Foundations of the Islamic State

    A thorough examination of the Islamic State's history and practices is useful for designing a coordinated and effective campaign against it — and for understanding why the group might be able to survive such an effort and sustain itself in the future.

    May 18, 2016

  • Syrian refugees wait to receive treatment at a health center in Mafraq, Jordan, January 30, 2016

    Report

    Rethinking Coordination of Services to Refugees in Urban Areas

    The vast majority of Syrian refugees live in urban areas, not camps. What can be done to improve the coordination of international and national entities managing the refugee response in urban areas in Jordan and Lebanon?

    Apr 27, 2016

  • Peshmerga soldiers provide security during react-to-contact training near Irbil, Iraq, October 2015

    Report

    Countering ISIL Requires a Stronger U.S.-Coalition Strategy

    While the campaign against ISIL has degraded the group by targeting its leadership and retaking a portion of territory, achieving lasting defeat of ISIL in Iraq and Syria will require increased effort by the U.S. to help train local forces to hold territory. Also, political agreements must be forged to resolve key drivers of conflict among Iraqis and Syrians.

    Apr 19, 2016

  • A Kurdish refugee woman from Syria walks with her children at a refugee camp in Suruc, Turkey, November 17, 2014

    Report

    Lessening the Risk of Refugee Radicalization: Lessons from the Past

    Radicalization among refugee populations, such as the millions currently fleeing Syria, is not inevitable. Rather, comprehensive policies that go beyond immediate life-saving needs can mitigate the risk. But such policies were rare in past crises and even today can be difficult to put in place and sustain.

    Dec 28, 2015

  • Boys help members of the Syrian Arab Red Crescent unload parcels of medical and humanitarian aid in Damascus, Syria, July 23, 2015

    Report

    A Peace Plan for Syria

    The best chance for peace in Syria is for external parties to persuade stakeholders to accept a ceasefire, with further negotiations on a political settlement to follow later. The alternative is the indefinite continuation or even escalation of a devastating war.

    Dec 17, 2015

  • Syrian refugees at Al Zaatari refugee camp in Mafraq, Jordan, November 1, 2015

    Report

    How the Syrian Refugee Crisis Can Improve Jordan's Outlook

    Syrian refugees might benefit the Jordanian economy by stimulating growth. Donors and lenders have increased their support to Jordan, in turn offering the government an opportunity to improve the lives of both refugees and Jordanian citizens.

    Nov 30, 2015

  • Syrian refugee children draw inside a makeshift school, supported by UNICEF and in cooperation with the Beyond Association, in Zahle, Lebanon, October 22, 2014

    Report

    Urgent Attention Is Needed to Improve Education for Syrian Refugee Children

    Only half of Syrian refugee children have access to education, with nearly 700,000 not receiving any formal instruction in Turkey, Lebanon, and Jordan. Classes are overcrowded and teachers are inexperienced in handling classroom conditions that include traumatized students, some of whom have missed years of school.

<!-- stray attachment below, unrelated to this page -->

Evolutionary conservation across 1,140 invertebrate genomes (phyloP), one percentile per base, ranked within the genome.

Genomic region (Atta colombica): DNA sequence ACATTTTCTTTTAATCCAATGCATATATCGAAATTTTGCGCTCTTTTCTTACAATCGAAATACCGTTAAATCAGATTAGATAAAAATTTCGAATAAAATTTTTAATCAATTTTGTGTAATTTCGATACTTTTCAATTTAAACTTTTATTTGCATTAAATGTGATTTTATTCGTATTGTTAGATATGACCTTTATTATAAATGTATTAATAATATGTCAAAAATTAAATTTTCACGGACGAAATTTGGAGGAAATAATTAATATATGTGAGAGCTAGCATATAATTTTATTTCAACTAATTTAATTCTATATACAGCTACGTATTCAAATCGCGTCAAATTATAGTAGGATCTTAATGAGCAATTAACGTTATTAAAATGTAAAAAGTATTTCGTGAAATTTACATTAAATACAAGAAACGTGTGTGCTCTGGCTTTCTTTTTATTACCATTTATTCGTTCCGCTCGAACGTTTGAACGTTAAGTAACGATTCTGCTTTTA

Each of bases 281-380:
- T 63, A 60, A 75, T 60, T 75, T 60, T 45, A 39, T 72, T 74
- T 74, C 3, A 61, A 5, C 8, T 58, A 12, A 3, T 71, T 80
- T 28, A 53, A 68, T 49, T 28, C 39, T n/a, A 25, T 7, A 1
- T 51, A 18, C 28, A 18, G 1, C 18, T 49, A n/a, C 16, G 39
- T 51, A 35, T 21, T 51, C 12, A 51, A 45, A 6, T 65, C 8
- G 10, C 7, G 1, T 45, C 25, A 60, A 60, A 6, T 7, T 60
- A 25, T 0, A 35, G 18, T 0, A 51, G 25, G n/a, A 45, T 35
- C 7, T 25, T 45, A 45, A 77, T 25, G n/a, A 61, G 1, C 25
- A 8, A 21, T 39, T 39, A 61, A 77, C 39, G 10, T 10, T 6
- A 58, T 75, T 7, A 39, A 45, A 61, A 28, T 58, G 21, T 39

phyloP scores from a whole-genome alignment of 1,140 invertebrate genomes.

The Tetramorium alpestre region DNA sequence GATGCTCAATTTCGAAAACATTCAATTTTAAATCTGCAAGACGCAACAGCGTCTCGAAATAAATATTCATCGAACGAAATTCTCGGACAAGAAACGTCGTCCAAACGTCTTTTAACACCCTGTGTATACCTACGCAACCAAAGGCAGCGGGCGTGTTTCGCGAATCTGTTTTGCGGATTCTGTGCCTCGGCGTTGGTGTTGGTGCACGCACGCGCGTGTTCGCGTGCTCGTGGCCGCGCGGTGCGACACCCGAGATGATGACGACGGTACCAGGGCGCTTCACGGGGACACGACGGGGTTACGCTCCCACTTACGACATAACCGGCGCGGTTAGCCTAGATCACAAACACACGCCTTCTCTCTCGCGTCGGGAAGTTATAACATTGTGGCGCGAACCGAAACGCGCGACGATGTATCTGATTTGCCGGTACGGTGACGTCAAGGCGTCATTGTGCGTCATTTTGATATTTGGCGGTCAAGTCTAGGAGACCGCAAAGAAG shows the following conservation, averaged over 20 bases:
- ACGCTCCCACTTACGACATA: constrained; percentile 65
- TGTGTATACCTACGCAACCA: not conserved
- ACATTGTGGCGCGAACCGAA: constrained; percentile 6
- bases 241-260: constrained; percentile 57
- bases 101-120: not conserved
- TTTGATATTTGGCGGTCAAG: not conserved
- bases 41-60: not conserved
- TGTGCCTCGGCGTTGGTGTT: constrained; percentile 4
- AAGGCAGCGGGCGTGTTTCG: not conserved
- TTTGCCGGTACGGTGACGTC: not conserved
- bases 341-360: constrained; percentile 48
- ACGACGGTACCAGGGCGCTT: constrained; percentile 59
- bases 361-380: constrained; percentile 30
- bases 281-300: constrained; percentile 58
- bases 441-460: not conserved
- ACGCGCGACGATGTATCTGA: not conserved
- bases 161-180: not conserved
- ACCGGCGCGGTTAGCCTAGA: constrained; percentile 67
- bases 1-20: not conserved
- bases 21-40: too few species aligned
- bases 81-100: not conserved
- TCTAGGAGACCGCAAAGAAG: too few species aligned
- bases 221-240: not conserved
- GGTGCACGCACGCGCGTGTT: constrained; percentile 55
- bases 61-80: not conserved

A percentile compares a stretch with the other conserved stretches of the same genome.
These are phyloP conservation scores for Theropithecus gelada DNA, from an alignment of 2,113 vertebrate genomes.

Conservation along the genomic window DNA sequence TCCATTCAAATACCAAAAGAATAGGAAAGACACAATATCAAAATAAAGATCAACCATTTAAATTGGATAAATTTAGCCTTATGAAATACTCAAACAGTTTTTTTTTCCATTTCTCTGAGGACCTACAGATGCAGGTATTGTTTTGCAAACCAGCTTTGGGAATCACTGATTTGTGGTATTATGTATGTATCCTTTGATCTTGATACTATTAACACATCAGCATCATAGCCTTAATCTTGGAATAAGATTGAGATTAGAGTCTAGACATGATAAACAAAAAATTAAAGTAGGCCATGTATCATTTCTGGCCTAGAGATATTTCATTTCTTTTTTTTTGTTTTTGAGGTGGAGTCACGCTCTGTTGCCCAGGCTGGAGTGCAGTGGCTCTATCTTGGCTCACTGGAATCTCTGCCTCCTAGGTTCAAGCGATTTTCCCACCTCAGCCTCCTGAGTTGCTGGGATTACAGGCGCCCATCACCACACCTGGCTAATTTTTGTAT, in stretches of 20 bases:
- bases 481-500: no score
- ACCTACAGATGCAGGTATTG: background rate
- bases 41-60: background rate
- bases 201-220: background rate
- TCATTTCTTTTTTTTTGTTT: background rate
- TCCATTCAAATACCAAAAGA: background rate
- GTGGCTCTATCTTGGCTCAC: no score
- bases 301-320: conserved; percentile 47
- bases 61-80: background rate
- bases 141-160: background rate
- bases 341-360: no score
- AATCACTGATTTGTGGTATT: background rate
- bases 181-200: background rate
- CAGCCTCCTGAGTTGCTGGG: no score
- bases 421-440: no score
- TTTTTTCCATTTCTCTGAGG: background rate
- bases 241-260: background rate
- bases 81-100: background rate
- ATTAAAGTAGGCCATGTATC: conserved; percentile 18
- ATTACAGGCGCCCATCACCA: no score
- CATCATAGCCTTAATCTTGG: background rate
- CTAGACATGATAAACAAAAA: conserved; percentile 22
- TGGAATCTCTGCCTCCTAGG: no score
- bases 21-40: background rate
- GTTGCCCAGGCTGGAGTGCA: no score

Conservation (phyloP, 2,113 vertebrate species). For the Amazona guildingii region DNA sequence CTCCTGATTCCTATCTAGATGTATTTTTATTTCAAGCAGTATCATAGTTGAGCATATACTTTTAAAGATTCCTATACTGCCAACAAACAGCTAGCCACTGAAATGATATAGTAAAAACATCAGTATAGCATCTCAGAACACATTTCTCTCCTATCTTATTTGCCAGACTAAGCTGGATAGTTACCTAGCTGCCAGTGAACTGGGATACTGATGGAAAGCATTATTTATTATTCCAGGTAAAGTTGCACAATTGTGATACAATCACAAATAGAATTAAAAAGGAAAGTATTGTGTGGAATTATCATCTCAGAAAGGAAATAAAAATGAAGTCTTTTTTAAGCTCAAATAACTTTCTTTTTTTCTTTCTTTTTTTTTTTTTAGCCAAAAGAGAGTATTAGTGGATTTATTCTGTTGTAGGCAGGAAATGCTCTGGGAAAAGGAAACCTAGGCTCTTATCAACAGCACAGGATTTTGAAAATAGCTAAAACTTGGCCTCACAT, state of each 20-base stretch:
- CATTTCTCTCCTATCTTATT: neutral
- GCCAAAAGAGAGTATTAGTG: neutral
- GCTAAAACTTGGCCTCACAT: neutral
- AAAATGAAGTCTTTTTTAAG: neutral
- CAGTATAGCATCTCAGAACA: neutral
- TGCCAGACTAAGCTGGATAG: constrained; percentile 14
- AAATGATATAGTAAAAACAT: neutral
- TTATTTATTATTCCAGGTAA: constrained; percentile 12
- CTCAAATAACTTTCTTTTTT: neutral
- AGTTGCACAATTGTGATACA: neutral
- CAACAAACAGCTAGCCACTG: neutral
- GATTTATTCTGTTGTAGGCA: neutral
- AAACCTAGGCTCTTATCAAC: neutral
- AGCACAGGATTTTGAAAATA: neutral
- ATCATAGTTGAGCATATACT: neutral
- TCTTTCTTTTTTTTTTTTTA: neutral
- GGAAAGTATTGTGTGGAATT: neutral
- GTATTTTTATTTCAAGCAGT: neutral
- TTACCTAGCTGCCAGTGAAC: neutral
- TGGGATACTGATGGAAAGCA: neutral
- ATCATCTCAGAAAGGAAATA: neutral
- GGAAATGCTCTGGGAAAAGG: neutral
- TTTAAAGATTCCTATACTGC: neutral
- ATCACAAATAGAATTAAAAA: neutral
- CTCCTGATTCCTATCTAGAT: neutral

Nov 23, 2015

  • A passerby pauses near a makeshift memorial with U.S. and French flags outside the French embassy in Washington, November 16, 2015

    Testimony

    What the Paris Attacks Mean for U.S. Strategy in Syria and Homeland Security

    Events in the Middle East and Europe have direct implications for U.S. homeland security. And the attacks in Paris have increased pressure to step up the fight in Syria and Iraq. But Americans should consider the threat in context, and adjustments to U.S. strategy in Syria should only be a matter of degrees.

    Nov 19, 2015

  • Migrants walk toward the Austrian border town of Spielfeld, in Sentilj, Slovenia, November 18, 2015

    Testimony

    The Syrian Refugee Crisis and U.S. National Security

    America has a long tradition of offering protection to refugees, and the threat from refugees has historically been relatively low. However, the government should continue to reassess its refugee program and ensure that it safeguards national security.

    Nov 19, 2015

  • A tank of the Syrian National Army in the outskirts of Damascus on September 21, 2013

    Testimony

    The Dynamics of the Conflicts in Syria and Iraq and the Threat Posed by Homegrown Terrorists and Returning Western Fighters

    The fighting in Iraq and Syria is likely to continue. How will the dynamics of these conflicts shape the region and events beyond? And what threat do Westerners who've joined jihadists on these battlefields and homegrown terrorists pose to the U.S. homeland?

    Nov 18, 2015

  • Two U.S. soldiers run communications equipment from a bunker in Wardak province, Afghanistan, January 9, 2011

    Research Brief

    Addressing the Imbalance Between Strategy and Resources in a Turbulent World

    Deterrence is infinitely preferable to war. But the United States now risks relying more on its reputation from past wars for deterrence than on actual military capabilities that can be brought to bear when and where needed.

    Oct 19, 2015